So what does this mean for ministry? As I play with, and imagine, ministry in the years ahead, it seems more critical now to ground ministry in the basics of what it means to BE Christian and then help people discover how such an identity IMPACTS and SHAPES life. For preschoolers that might include reading stories about God’s people in the past, telling stories about Christians today and helping them wonder about what it will mean in their life. For adolescents it might be reminding them, day in and day out, that they are a child of God…loved as they are…gifted and capable, with the ability to make a difference in the world and impact the lives of those around them. For young adults it might include helping them form really good questions about life, and love, and relationships, and work, and the world. And it’s questions shaped out of an honesty about our limitations and selfish desires, yet full of possibility and with an eye to the future. It could include learning about prayer, as one prays, or engaging Scripture with an eye to the world and an eye to God, or serving others, not to fulfill our needs, but because someone else needs us to. And the list could go on.

Ministry today, for people raised in the church or new to the Christian faith, is both more basic…starting and ending at who we are as Christians…and more organic….in that it takes seriously the lived experiences and questions of each person and their communities.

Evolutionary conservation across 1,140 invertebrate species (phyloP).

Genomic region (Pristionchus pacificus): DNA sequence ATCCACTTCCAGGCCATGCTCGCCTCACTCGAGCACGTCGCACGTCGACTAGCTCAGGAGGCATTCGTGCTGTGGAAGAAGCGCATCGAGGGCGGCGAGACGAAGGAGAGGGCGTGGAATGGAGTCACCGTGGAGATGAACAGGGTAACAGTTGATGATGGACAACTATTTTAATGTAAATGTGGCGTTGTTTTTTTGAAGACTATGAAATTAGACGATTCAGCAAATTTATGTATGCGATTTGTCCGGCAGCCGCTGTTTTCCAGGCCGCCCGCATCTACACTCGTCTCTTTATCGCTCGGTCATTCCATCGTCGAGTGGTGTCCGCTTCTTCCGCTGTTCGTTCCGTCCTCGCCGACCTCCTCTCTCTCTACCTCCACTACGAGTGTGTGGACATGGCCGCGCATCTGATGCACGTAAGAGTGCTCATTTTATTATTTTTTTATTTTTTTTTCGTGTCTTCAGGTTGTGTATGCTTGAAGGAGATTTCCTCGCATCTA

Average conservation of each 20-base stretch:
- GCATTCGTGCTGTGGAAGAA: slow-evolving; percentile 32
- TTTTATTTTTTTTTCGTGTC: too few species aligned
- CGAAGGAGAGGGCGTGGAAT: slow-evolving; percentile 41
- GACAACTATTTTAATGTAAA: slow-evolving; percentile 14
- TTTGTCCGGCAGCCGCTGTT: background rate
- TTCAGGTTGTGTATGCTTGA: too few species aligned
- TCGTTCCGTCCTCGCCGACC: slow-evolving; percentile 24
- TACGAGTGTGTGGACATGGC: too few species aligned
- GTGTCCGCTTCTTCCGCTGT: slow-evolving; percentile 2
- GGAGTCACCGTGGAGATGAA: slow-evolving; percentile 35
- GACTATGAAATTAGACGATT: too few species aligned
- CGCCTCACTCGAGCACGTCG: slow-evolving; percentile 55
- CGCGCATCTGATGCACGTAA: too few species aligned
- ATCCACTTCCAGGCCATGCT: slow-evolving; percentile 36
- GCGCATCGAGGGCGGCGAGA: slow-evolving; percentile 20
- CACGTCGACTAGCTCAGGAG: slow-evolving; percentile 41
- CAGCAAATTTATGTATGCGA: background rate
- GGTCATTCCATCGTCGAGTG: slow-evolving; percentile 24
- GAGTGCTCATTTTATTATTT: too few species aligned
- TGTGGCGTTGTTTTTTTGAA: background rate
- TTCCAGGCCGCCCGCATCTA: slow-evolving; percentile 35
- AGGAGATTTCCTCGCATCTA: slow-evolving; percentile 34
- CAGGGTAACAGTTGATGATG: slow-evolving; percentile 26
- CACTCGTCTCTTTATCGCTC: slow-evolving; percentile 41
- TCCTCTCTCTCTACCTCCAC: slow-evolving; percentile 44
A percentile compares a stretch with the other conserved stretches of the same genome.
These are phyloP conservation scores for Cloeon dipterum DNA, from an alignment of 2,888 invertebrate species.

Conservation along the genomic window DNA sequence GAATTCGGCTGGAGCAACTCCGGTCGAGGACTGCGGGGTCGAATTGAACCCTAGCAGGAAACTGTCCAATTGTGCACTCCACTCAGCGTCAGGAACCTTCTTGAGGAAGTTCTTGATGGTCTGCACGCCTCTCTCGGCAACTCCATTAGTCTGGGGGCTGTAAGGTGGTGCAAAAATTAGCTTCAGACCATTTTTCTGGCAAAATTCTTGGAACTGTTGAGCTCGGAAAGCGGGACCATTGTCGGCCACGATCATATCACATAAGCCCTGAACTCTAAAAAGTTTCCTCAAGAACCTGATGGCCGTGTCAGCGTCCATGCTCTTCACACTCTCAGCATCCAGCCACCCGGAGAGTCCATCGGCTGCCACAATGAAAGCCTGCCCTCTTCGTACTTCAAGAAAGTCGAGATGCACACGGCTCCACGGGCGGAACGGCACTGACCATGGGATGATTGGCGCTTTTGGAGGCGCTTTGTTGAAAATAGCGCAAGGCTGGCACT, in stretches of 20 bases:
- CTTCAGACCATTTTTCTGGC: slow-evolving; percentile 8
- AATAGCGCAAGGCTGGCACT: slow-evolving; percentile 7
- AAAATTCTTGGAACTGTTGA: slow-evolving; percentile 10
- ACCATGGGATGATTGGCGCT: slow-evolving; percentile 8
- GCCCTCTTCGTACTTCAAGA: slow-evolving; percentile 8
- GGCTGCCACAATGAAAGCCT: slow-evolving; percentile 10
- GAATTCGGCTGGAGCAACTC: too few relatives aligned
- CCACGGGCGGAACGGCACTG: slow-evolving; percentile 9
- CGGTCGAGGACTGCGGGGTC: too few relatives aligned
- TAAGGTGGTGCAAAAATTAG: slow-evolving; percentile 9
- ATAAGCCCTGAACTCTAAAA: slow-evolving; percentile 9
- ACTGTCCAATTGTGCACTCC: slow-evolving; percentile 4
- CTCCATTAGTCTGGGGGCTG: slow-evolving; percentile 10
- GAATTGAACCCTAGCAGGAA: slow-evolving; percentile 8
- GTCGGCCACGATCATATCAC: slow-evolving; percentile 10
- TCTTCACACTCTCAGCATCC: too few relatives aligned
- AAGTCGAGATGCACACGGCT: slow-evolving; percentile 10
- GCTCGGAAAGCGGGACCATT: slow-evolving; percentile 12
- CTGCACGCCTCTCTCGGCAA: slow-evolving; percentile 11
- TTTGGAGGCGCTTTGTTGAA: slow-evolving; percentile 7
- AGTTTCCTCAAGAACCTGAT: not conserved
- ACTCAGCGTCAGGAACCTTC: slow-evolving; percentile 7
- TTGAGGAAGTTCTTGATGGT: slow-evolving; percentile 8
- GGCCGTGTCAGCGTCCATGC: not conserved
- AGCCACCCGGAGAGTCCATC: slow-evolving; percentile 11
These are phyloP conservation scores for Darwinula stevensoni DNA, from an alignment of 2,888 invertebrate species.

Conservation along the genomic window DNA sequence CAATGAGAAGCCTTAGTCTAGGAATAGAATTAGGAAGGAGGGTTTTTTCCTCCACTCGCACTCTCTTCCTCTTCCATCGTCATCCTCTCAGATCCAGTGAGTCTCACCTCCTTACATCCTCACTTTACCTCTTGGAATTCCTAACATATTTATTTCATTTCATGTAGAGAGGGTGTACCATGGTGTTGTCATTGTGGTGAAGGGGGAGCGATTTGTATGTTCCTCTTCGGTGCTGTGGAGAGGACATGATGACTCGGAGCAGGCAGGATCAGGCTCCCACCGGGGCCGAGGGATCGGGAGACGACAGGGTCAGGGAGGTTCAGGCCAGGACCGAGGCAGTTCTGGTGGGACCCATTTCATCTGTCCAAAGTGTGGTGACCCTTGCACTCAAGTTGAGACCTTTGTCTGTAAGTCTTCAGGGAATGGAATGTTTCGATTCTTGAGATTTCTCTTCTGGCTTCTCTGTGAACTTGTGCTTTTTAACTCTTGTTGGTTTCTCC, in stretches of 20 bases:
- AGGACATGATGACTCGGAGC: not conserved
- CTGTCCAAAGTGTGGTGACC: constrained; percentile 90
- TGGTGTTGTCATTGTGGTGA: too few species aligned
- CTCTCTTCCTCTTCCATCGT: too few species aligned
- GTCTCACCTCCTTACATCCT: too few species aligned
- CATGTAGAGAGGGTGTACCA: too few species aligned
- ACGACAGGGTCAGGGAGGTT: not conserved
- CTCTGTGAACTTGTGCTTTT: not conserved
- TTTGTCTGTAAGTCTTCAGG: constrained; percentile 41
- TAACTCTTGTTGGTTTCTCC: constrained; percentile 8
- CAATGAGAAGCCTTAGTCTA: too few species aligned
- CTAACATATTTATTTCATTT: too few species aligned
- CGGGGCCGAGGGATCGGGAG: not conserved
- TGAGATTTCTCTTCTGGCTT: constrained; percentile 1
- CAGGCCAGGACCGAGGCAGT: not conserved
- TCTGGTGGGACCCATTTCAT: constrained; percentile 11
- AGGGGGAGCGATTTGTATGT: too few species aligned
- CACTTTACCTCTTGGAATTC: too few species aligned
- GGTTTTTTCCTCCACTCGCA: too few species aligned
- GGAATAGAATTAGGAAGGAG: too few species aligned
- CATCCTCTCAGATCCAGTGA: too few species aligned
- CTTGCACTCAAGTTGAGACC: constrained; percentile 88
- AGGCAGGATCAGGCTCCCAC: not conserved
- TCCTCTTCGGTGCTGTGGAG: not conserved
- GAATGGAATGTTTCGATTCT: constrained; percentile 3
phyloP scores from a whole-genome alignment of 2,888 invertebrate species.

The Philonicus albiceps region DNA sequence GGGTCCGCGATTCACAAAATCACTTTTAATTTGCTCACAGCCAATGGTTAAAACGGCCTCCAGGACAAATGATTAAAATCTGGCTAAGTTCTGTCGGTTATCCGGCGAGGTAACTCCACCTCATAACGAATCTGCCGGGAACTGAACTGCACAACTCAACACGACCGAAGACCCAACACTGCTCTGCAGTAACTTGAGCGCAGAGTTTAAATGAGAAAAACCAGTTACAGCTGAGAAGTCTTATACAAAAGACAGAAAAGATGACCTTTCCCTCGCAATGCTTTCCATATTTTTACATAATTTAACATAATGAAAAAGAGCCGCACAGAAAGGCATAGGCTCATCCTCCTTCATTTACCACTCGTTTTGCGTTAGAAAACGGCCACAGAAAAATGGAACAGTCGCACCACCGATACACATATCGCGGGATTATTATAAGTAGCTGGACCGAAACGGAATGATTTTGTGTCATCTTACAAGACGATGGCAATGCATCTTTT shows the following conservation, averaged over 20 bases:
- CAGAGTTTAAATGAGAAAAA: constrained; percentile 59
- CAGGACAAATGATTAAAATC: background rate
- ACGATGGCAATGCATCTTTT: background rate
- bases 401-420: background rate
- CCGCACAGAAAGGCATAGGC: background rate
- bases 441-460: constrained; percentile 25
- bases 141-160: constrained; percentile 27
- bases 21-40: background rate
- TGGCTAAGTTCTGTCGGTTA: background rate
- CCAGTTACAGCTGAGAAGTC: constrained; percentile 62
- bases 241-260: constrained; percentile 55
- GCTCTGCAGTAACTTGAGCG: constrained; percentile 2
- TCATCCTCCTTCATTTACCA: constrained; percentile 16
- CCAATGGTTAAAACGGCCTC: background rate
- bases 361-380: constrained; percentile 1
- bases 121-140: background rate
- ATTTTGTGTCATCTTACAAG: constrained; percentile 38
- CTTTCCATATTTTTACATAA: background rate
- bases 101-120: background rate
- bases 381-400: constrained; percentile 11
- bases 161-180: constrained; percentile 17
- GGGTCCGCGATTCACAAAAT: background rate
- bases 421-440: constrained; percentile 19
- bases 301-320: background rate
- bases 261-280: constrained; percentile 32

This summer I turn 50. And, like many, am going to need to be reminded of who I am and what it means to live out of that identity in this time and place (and at this age). I hope the communities I am apart of will remind me of the basics, as they also join me on the journey. And I hope to do the same for them, curious and open to whatever the future brings.




Would love to hear your thoughts on this TedTalk on creativity by Elizabeth Gilbert. It begs lots of questions … and provides openings for rethinking creativity – not only for those in which it is in the center of their work, but also for those of us who dance in and our of it periodically.

So watch…and share!

Access to Information


It was a Sunday afternoon and my daughter and I were running errands. We were halfway between home and a store I wanted to stop by. In a “senior” moment, I asked my daughter if we could stop by home to check on how late the store was open. Before I even realized what I had said, (I wanted to go home and call the store or look up their information on their website) she had taken out her phone, searched for the store and told me we had an hour before they closed.

I grew up in an era with phone books – yellow pages for businesses and white pages for home residents. My mom loved phone books, and she taught her kids well. As the saying goes,”She let your fingers do the walking” and made use of this valuable tool located right in our kitchen cupboard. In the 1980s, phone books were a source of information.

My kids don’t know the difference between white pages and yellow pages, and laugh at the idea that a book, updated once year, could we valuable for getting people’s numbers, findings specialty stores or even discovering a shop’s hours. This information, as witnessed with my daughter, is all at their finger tips. All the time, everyday.